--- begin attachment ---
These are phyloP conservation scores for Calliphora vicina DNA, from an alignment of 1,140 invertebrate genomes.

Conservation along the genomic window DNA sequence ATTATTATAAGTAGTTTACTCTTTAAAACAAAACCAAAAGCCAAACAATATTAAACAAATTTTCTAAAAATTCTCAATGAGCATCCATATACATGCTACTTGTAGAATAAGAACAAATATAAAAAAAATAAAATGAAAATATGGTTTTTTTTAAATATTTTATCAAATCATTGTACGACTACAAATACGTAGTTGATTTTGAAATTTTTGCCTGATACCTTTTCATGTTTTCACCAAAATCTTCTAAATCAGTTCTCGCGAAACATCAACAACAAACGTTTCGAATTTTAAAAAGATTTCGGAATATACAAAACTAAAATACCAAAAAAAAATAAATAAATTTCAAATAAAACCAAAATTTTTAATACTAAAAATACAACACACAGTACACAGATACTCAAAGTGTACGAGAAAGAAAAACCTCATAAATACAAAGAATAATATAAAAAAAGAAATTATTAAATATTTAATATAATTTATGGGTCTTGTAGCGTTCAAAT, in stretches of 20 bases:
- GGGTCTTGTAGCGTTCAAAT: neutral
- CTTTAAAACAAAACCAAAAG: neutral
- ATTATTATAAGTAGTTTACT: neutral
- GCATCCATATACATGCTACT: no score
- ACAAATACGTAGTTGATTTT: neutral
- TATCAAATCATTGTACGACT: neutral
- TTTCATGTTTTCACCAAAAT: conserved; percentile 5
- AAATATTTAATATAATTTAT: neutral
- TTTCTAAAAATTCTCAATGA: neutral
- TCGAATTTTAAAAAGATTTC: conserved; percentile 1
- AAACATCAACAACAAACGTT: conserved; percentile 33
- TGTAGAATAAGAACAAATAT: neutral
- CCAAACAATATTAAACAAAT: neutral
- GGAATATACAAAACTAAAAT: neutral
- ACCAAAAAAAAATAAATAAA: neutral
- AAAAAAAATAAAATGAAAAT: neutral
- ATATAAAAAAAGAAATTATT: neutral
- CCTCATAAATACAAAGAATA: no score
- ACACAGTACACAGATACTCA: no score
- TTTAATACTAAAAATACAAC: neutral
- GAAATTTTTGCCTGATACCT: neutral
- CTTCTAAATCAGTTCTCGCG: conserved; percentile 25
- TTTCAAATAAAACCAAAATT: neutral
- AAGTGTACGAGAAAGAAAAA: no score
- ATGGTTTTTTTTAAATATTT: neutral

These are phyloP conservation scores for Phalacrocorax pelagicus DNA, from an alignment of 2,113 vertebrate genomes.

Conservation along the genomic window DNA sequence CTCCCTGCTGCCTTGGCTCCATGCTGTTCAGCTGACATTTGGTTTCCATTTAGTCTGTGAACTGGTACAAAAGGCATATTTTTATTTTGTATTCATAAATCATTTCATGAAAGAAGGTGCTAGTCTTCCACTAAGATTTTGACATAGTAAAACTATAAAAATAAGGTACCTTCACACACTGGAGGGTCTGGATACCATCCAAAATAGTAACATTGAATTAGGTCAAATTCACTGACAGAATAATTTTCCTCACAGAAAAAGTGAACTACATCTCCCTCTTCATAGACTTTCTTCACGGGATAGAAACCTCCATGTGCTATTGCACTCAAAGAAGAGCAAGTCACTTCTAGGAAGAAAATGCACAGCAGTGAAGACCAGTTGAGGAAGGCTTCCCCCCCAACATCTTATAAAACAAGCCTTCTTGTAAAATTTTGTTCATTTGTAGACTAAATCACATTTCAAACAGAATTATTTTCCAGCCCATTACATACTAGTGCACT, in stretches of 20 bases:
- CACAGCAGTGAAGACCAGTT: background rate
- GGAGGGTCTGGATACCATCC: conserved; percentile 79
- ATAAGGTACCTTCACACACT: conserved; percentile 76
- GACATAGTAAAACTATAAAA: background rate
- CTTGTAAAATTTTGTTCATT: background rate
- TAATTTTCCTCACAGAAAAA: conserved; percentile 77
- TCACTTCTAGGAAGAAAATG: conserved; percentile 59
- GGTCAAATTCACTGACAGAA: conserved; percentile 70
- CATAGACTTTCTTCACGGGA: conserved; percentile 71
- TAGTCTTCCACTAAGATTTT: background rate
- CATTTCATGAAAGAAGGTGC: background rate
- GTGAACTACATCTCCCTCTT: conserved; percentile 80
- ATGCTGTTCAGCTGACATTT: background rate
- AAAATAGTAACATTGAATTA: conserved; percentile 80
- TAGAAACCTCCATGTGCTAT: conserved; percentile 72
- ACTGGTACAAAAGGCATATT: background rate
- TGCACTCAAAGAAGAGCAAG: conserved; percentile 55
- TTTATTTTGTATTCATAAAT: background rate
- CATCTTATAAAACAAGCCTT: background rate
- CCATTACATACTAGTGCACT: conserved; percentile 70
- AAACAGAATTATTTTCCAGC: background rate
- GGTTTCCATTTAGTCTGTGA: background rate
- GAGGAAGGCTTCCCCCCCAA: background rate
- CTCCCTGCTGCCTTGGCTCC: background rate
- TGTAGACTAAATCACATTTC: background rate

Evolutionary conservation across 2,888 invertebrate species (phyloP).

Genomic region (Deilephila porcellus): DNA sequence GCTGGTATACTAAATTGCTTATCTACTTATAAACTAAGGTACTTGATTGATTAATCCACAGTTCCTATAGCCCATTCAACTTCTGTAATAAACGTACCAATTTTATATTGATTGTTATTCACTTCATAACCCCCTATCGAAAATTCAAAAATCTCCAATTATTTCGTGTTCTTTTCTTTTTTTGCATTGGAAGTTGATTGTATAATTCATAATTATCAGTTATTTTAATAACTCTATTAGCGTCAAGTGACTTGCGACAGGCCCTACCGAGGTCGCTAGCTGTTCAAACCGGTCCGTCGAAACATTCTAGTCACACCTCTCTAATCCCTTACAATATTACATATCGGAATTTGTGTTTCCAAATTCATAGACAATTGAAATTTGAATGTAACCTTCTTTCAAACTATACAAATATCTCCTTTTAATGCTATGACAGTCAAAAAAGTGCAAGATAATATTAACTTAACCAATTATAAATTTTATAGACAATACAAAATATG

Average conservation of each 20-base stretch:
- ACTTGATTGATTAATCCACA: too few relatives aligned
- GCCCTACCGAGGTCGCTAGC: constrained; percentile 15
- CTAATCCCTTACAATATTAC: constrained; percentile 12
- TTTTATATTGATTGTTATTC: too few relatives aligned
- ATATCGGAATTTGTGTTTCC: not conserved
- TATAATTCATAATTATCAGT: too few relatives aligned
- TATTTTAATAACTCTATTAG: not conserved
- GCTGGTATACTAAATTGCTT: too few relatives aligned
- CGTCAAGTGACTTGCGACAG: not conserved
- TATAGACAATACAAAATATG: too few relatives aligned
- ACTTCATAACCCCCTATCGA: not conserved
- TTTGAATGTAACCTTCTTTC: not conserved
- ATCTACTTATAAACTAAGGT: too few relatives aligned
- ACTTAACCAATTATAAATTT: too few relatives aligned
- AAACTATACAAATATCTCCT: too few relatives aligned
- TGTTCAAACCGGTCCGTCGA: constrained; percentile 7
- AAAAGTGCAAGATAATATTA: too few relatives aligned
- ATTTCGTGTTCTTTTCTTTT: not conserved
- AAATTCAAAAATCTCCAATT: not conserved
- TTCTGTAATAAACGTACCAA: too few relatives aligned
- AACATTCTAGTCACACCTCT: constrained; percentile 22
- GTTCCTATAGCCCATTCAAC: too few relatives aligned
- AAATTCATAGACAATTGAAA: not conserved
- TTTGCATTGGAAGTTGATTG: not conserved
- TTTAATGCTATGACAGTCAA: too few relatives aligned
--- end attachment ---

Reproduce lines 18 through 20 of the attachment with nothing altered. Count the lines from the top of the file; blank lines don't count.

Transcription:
- AAAAAAAATAAAATGAAAAT: neutral
- ATATAAAAAAAGAAATTATT: neutral
- CCTCATAAATACAAAGAATA: no score